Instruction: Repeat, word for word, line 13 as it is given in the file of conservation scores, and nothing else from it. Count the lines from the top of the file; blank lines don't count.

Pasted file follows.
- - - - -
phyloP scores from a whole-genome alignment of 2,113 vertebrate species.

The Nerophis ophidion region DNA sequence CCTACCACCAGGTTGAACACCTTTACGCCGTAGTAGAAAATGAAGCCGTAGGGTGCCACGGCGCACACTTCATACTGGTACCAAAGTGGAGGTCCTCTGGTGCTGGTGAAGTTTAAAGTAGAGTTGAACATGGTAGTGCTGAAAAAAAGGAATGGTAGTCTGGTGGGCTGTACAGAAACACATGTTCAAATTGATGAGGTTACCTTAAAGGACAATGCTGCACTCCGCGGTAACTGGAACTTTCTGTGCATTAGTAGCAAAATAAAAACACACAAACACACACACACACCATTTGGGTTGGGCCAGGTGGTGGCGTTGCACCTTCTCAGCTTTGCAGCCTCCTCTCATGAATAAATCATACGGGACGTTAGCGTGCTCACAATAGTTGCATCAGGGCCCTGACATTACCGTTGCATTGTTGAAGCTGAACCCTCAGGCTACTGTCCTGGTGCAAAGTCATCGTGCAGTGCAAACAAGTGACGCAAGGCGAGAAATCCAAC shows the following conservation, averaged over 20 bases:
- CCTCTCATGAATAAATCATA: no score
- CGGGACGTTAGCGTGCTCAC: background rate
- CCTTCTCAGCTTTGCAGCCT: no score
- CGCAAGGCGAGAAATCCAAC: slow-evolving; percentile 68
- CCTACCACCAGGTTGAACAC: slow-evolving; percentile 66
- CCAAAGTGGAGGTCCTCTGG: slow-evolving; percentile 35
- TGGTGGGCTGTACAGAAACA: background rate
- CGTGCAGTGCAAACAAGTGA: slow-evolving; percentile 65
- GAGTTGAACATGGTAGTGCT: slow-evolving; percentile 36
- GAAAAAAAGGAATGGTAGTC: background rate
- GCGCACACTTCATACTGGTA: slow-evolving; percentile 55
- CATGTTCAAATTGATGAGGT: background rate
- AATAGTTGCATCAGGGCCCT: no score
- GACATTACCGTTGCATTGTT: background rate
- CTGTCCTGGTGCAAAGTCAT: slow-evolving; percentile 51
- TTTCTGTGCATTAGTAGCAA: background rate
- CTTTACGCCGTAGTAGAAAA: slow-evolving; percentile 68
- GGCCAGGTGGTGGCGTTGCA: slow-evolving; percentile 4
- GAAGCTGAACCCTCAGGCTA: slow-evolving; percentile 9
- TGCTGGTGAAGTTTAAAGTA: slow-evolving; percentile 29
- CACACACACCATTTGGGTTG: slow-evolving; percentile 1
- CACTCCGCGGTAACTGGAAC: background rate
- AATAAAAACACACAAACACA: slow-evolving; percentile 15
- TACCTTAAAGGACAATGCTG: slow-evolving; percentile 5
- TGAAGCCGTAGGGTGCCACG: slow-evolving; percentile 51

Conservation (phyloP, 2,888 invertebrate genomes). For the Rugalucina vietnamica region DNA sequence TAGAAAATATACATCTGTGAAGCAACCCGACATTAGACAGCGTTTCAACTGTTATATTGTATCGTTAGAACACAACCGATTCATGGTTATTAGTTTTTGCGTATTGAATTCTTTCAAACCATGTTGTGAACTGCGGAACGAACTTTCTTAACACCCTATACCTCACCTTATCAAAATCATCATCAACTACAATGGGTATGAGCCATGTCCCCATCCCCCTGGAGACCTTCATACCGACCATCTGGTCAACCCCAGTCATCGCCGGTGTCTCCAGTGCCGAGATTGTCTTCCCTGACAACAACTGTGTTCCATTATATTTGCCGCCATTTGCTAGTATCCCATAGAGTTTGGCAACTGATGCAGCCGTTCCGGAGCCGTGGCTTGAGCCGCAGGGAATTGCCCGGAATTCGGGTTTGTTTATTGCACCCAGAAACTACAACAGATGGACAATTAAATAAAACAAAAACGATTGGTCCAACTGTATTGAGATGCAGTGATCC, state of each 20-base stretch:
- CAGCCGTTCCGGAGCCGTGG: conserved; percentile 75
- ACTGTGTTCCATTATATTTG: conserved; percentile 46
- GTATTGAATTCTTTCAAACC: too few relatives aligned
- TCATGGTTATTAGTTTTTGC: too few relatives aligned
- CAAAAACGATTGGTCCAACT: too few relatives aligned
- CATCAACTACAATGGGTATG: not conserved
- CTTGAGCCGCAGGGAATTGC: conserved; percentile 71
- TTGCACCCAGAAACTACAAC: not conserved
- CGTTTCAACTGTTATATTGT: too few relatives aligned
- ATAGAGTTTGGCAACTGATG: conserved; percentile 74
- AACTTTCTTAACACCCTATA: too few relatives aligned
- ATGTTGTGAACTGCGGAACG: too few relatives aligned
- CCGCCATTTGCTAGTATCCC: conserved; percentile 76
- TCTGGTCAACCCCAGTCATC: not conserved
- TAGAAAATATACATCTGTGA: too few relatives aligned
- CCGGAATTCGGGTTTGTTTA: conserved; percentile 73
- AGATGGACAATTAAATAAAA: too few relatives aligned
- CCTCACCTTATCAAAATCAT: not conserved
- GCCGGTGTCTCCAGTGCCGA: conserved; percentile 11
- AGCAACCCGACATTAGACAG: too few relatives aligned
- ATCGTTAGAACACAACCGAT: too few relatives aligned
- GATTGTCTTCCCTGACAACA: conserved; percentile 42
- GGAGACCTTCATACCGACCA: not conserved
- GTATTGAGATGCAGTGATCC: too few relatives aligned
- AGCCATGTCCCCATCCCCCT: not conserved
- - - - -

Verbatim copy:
- GCGCACACTTCATACTGGTA: slow-evolving; percentile 55